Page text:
This apparatus differs from that of the first embodiment in that the drill rig forces the rod and boring head into the earth and there is no mechanical mole or other boring means for producing the bore hole. The bore hole is formed by straight thrust of the boring element into the soil. The slanted face of boring element 56 will cause the boring head to deviate in a curved path along the line of directional arrow 46 as previously described for FIGS. 7 and 8. This occurs when drill rod 50 is not rotated but is merely pressed into the soil. When drill rod 50 and boring element 51 are rotated by drill rig R the rotation of the inclined face 56 will cause the tool to proceed in a tightly helical path which is essentially a straight line as indicated by directional arrow 48.

This apparatus has the advantage of being operated without the use of a powered mole which is exposed to the possibility of being trapped underground and having to be excavated. In this embodiment of the invention, the boring head 51 is pressed by drilling rig R to penetrate or pierce the ground and to be enlarged to full size of the hole by the conical surface of the boring element. This is all accomplished by the force exerted by drilling rig R from outside the hole.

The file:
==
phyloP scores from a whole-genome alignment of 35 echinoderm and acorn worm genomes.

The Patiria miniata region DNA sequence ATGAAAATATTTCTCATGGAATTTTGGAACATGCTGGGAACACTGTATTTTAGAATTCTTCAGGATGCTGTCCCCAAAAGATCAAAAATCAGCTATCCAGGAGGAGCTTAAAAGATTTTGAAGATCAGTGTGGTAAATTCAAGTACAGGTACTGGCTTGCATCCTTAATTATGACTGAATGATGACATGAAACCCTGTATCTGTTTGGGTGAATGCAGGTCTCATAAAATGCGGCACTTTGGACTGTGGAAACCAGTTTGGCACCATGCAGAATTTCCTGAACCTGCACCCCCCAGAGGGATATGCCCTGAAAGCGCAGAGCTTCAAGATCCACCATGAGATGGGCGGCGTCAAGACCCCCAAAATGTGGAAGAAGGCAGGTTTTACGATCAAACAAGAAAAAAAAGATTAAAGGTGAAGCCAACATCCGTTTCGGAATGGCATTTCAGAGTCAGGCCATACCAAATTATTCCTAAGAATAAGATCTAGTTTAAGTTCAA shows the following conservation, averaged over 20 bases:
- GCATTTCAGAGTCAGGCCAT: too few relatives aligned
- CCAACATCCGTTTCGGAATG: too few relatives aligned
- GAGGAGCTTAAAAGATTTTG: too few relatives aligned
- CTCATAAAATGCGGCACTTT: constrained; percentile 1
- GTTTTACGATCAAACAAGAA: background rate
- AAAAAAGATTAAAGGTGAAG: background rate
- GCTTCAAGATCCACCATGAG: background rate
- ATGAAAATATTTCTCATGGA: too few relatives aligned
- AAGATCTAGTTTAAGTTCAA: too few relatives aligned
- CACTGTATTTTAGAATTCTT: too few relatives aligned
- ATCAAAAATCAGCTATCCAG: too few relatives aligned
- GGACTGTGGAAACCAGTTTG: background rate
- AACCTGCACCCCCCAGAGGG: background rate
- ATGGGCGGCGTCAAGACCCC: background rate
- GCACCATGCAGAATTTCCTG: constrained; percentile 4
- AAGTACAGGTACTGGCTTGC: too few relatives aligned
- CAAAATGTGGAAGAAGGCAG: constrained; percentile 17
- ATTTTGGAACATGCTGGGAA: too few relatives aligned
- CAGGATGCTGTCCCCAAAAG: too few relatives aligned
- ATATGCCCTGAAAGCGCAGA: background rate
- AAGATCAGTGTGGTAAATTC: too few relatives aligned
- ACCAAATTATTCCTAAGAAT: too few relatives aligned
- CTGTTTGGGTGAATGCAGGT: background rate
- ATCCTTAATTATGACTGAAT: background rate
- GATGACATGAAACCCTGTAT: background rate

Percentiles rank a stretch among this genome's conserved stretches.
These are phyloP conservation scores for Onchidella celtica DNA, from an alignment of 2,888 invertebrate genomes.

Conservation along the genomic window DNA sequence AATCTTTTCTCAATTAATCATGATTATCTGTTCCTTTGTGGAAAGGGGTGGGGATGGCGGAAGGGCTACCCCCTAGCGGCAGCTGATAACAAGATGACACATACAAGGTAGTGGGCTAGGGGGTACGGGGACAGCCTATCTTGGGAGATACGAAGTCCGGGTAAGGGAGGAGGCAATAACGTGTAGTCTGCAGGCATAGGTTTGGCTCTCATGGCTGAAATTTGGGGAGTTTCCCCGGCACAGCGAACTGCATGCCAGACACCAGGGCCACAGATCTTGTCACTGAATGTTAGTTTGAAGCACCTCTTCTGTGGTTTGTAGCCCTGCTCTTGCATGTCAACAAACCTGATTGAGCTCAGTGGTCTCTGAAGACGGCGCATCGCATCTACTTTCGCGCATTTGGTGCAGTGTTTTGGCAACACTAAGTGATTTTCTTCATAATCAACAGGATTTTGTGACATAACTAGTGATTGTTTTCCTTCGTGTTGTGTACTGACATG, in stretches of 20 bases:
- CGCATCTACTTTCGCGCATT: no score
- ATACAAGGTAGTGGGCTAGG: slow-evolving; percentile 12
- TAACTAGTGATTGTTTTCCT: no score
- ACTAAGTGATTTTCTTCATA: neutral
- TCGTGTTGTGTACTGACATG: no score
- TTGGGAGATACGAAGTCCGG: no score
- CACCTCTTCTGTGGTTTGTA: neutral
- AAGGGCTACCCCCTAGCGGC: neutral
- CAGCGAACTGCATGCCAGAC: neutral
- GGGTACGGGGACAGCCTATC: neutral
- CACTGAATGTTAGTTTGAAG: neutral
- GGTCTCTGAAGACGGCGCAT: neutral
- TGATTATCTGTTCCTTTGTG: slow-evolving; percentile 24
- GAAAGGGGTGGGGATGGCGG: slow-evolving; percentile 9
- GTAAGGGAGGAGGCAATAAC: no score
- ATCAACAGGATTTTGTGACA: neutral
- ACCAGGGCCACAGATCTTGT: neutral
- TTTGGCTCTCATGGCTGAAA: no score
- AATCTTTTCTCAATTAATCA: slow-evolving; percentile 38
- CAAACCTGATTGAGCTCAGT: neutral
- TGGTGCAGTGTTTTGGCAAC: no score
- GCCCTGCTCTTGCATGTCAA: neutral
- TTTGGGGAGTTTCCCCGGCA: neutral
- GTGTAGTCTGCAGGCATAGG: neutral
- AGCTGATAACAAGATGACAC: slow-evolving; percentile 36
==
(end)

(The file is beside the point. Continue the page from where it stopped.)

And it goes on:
As drill rod 15 and mole 17 are advanced into the hole, when the drill rig approaches the surface of the earth, in the case of a surface-mounted rig, or the edge of the launching pit P, as in the case of the system shown in FIG. 2, additional drill rod or pipe can be added and the rig console retracted to the position away from the entrance to the drill hole and again advanced toward the hole to provide the forward going pressure on the rod for piercing the earth. This apparatus has the advantage over drill moles which are supplied with compressed air through flexible air lines that if the mole becomes disabled underground, it is possible to positively retract the drill mole on the supporting rod and thus avoid the necessity of excavating to locate a mole which has become disabled.